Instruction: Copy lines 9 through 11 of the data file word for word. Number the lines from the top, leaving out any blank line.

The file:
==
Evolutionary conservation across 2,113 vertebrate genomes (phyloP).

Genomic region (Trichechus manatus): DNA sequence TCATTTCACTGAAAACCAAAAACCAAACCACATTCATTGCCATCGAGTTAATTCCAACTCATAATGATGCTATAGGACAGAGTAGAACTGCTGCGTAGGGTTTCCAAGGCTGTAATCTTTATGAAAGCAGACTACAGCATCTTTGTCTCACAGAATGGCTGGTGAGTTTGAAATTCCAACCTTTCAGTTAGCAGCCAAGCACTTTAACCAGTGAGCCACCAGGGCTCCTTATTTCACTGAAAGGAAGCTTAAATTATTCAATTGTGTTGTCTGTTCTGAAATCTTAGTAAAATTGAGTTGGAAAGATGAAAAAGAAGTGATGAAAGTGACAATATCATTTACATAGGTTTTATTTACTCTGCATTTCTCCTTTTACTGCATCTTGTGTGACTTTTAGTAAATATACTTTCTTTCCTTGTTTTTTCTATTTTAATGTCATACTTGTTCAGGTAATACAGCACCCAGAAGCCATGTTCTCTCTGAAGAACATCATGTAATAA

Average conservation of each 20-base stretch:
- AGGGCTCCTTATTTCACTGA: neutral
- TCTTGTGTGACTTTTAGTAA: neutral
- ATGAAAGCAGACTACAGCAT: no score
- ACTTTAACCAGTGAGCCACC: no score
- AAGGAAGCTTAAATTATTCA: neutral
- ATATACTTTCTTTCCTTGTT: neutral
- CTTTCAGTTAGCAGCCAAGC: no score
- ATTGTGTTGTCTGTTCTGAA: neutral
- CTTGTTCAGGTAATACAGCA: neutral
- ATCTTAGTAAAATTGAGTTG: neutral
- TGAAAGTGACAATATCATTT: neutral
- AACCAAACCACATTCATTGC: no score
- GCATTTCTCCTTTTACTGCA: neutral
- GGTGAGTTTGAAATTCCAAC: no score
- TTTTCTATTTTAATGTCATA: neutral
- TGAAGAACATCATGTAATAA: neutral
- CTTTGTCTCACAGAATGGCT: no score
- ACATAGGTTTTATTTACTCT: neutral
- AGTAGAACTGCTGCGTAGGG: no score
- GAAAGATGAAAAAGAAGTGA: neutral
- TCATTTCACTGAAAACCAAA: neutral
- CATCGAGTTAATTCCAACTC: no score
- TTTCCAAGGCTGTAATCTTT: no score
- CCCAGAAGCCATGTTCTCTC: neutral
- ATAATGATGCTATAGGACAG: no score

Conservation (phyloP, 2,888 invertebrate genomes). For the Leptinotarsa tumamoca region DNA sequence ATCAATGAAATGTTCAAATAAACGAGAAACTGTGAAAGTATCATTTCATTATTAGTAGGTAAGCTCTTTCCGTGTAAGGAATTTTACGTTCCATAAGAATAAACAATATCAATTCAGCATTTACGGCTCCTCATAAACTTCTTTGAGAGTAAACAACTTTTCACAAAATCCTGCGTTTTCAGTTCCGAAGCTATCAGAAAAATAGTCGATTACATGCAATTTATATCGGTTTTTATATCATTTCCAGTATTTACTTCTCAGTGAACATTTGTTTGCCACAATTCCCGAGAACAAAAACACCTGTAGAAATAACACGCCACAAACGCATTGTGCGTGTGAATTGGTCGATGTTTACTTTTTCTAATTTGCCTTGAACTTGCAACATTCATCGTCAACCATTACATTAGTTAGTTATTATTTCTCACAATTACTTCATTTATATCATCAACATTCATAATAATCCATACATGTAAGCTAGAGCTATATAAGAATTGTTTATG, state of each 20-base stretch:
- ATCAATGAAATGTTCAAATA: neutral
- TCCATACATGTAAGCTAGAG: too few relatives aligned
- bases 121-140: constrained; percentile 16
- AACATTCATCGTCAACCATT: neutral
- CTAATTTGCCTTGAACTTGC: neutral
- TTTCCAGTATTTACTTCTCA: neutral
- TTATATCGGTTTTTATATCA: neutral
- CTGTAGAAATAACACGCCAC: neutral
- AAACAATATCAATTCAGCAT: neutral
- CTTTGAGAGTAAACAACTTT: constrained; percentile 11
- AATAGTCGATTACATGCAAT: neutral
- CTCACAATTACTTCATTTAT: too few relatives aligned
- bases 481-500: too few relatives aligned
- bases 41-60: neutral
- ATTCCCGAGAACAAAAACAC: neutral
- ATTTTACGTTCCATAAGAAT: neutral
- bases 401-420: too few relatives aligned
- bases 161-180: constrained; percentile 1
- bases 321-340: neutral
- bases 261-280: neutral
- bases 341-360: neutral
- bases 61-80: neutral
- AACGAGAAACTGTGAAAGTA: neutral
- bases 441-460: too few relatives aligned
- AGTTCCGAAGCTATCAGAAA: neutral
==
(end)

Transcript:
- ATATACTTTCTTTCCTTGTT: neutral
- CTTTCAGTTAGCAGCCAAGC: no score
- ATTGTGTTGTCTGTTCTGAA: neutral